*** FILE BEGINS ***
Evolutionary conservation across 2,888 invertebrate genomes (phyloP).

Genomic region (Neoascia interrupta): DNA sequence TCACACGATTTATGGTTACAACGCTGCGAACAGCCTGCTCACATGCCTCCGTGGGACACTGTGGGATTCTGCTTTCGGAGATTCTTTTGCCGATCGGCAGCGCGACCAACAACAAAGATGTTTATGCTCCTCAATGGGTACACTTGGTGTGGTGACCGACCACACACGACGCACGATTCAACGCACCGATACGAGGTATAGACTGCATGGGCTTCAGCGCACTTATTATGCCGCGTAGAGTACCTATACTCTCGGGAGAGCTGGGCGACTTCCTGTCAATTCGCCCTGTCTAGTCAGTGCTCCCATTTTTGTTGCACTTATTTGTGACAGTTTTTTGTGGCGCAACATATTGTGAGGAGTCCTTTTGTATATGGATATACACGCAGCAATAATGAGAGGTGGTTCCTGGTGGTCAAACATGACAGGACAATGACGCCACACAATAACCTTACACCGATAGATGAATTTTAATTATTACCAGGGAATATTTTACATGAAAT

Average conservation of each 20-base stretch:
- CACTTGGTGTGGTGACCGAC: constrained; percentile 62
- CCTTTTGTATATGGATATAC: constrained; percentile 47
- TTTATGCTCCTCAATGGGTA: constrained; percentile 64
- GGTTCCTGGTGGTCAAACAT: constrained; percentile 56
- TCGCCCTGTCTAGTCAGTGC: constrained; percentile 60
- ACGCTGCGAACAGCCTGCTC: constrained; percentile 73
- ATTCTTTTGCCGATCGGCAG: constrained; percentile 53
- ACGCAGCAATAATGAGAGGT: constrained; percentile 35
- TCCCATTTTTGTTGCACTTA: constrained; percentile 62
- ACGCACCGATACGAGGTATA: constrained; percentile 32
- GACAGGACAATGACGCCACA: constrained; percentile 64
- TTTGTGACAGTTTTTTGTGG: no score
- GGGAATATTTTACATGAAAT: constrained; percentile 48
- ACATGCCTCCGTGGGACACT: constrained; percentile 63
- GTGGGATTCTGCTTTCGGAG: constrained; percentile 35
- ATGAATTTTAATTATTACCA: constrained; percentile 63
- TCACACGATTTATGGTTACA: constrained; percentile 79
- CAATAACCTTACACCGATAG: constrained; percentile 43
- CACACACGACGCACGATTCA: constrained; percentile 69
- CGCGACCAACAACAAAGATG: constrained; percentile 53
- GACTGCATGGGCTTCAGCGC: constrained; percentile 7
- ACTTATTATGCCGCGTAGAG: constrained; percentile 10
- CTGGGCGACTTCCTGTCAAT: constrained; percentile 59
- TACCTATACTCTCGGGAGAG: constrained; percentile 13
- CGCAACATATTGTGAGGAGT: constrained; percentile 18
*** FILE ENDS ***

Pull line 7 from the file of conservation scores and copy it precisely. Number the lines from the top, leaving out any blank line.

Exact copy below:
- GGTTCCTGGTGGTCAAACAT: constrained; percentile 56